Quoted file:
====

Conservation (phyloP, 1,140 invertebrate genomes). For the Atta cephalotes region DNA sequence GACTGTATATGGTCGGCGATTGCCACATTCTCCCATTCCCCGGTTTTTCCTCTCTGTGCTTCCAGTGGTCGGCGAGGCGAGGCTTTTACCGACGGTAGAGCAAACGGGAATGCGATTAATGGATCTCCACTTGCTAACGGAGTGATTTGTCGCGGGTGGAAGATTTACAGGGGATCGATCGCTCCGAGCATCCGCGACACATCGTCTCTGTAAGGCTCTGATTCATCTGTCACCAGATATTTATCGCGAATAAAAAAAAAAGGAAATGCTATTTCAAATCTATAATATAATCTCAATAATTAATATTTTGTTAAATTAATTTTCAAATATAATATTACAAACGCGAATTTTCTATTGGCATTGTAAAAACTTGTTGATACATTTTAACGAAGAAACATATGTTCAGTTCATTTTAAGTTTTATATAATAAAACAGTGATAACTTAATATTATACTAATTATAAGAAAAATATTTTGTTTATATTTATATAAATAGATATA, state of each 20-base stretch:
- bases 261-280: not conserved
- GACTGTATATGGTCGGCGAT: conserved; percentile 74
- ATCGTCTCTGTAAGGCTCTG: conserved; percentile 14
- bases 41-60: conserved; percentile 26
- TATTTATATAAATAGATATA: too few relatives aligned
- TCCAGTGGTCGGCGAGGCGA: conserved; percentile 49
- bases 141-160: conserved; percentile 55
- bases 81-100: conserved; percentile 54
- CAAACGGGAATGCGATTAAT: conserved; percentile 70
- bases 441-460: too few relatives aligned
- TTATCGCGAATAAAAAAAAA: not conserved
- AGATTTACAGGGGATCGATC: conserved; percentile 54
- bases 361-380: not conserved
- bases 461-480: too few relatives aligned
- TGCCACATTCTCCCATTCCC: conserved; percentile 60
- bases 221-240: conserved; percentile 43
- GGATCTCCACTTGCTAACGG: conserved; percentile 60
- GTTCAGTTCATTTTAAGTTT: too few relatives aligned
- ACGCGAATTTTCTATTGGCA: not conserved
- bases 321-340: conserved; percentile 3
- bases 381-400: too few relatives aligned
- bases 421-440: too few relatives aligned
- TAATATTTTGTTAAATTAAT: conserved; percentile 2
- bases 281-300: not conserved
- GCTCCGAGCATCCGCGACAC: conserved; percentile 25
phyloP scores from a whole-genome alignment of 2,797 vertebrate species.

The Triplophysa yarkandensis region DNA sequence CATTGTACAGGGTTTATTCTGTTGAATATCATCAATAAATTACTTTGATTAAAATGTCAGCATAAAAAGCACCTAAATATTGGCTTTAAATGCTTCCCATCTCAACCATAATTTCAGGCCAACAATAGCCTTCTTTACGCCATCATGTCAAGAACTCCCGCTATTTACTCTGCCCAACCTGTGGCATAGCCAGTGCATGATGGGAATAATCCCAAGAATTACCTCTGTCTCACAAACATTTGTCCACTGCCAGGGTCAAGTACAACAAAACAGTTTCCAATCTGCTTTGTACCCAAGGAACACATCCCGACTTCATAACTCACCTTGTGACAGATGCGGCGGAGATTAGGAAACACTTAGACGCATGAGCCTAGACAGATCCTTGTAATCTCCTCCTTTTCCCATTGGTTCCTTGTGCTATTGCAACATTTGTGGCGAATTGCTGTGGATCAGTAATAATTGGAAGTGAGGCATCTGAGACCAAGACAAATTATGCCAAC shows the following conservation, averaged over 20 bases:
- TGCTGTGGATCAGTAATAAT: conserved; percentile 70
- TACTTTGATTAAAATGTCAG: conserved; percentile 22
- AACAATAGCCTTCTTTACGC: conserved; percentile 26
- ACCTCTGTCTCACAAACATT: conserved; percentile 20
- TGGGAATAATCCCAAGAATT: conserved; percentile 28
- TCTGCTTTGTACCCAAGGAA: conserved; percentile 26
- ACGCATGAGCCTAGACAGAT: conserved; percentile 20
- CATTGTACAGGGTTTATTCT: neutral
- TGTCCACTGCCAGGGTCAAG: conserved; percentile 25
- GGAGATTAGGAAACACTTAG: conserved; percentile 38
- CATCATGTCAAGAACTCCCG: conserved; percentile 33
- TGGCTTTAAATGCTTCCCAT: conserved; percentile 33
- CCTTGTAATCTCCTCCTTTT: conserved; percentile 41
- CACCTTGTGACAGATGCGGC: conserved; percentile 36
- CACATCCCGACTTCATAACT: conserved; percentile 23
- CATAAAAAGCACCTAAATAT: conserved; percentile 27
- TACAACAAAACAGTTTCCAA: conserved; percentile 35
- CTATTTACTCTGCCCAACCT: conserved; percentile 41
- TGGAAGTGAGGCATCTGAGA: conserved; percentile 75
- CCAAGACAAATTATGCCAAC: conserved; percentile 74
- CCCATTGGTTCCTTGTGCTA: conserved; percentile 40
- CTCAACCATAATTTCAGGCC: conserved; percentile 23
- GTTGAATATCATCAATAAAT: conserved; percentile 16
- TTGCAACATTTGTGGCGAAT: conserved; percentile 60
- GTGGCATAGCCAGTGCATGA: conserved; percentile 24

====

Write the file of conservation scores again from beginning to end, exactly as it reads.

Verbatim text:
Conservation (phyloP, 1,140 invertebrate genomes). For the Atta cephalotes region DNA sequence GACTGTATATGGTCGGCGATTGCCACATTCTCCCATTCCCCGGTTTTTCCTCTCTGTGCTTCCAGTGGTCGGCGAGGCGAGGCTTTTACCGACGGTAGAGCAAACGGGAATGCGATTAATGGATCTCCACTTGCTAACGGAGTGATTTGTCGCGGGTGGAAGATTTACAGGGGATCGATCGCTCCGAGCATCCGCGACACATCGTCTCTGTAAGGCTCTGATTCATCTGTCACCAGATATTTATCGCGAATAAAAAAAAAAGGAAATGCTATTTCAAATCTATAATATAATCTCAATAATTAATATTTTGTTAAATTAATTTTCAAATATAATATTACAAACGCGAATTTTCTATTGGCATTGTAAAAACTTGTTGATACATTTTAACGAAGAAACATATGTTCAGTTCATTTTAAGTTTTATATAATAAAACAGTGATAACTTAATATTATACTAATTATAAGAAAAATATTTTGTTTATATTTATATAAATAGATATA, state of each 20-base stretch:
- bases 261-280: not conserved
- GACTGTATATGGTCGGCGAT: conserved; percentile 74
- ATCGTCTCTGTAAGGCTCTG: conserved; percentile 14
- bases 41-60: conserved; percentile 26
- TATTTATATAAATAGATATA: too few relatives aligned
- TCCAGTGGTCGGCGAGGCGA: conserved; percentile 49
- bases 141-160: conserved; percentile 55
- bases 81-100: conserved; percentile 54
- CAAACGGGAATGCGATTAAT: conserved; percentile 70
- bases 441-460: too few relatives aligned
- TTATCGCGAATAAAAAAAAA: not conserved
- AGATTTACAGGGGATCGATC: conserved; percentile 54
- bases 361-380: not conserved
- bases 461-480: too few relatives aligned
- TGCCACATTCTCCCATTCCC: conserved; percentile 60
- bases 221-240: conserved; percentile 43
- GGATCTCCACTTGCTAACGG: conserved; percentile 60
- GTTCAGTTCATTTTAAGTTT: too few relatives aligned
- ACGCGAATTTTCTATTGGCA: not conserved
- bases 321-340: conserved; percentile 3
- bases 381-400: too few relatives aligned
- bases 421-440: too few relatives aligned
- TAATATTTTGTTAAATTAAT: conserved; percentile 2
- bases 281-300: not conserved
- GCTCCGAGCATCCGCGACAC: conserved; percentile 25
phyloP scores from a whole-genome alignment of 2,797 vertebrate species.

The Triplophysa yarkandensis region DNA sequence CATTGTACAGGGTTTATTCTGTTGAATATCATCAATAAATTACTTTGATTAAAATGTCAGCATAAAAAGCACCTAAATATTGGCTTTAAATGCTTCCCATCTCAACCATAATTTCAGGCCAACAATAGCCTTCTTTACGCCATCATGTCAAGAACTCCCGCTATTTACTCTGCCCAACCTGTGGCATAGCCAGTGCATGATGGGAATAATCCCAAGAATTACCTCTGTCTCACAAACATTTGTCCACTGCCAGGGTCAAGTACAACAAAACAGTTTCCAATCTGCTTTGTACCCAAGGAACACATCCCGACTTCATAACTCACCTTGTGACAGATGCGGCGGAGATTAGGAAACACTTAGACGCATGAGCCTAGACAGATCCTTGTAATCTCCTCCTTTTCCCATTGGTTCCTTGTGCTATTGCAACATTTGTGGCGAATTGCTGTGGATCAGTAATAATTGGAAGTGAGGCATCTGAGACCAAGACAAATTATGCCAAC shows the following conservation, averaged over 20 bases:
- TGCTGTGGATCAGTAATAAT: conserved; percentile 70
- TACTTTGATTAAAATGTCAG: conserved; percentile 22
- AACAATAGCCTTCTTTACGC: conserved; percentile 26
- ACCTCTGTCTCACAAACATT: conserved; percentile 20
- TGGGAATAATCCCAAGAATT: conserved; percentile 28
- TCTGCTTTGTACCCAAGGAA: conserved; percentile 26
- ACGCATGAGCCTAGACAGAT: conserved; percentile 20
- CATTGTACAGGGTTTATTCT: neutral
- TGTCCACTGCCAGGGTCAAG: conserved; percentile 25
- GGAGATTAGGAAACACTTAG: conserved; percentile 38
- CATCATGTCAAGAACTCCCG: conserved; percentile 33
- TGGCTTTAAATGCTTCCCAT: conserved; percentile 33
- CCTTGTAATCTCCTCCTTTT: conserved; percentile 41
- CACCTTGTGACAGATGCGGC: conserved; percentile 36
- CACATCCCGACTTCATAACT: conserved; percentile 23
- CATAAAAAGCACCTAAATAT: conserved; percentile 27
- TACAACAAAACAGTTTCCAA: conserved; percentile 35
- CTATTTACTCTGCCCAACCT: conserved; percentile 41
- TGGAAGTGAGGCATCTGAGA: conserved; percentile 75
- CCAAGACAAATTATGCCAAC: conserved; percentile 74
- CCCATTGGTTCCTTGTGCTA: conserved; percentile 40
- CTCAACCATAATTTCAGGCC: conserved; percentile 23
- GTTGAATATCATCAATAAAT: conserved; percentile 16
- TTGCAACATTTGTGGCGAAT: conserved; percentile 60
- GTGGCATAGCCAGTGCATGA: conserved; percentile 24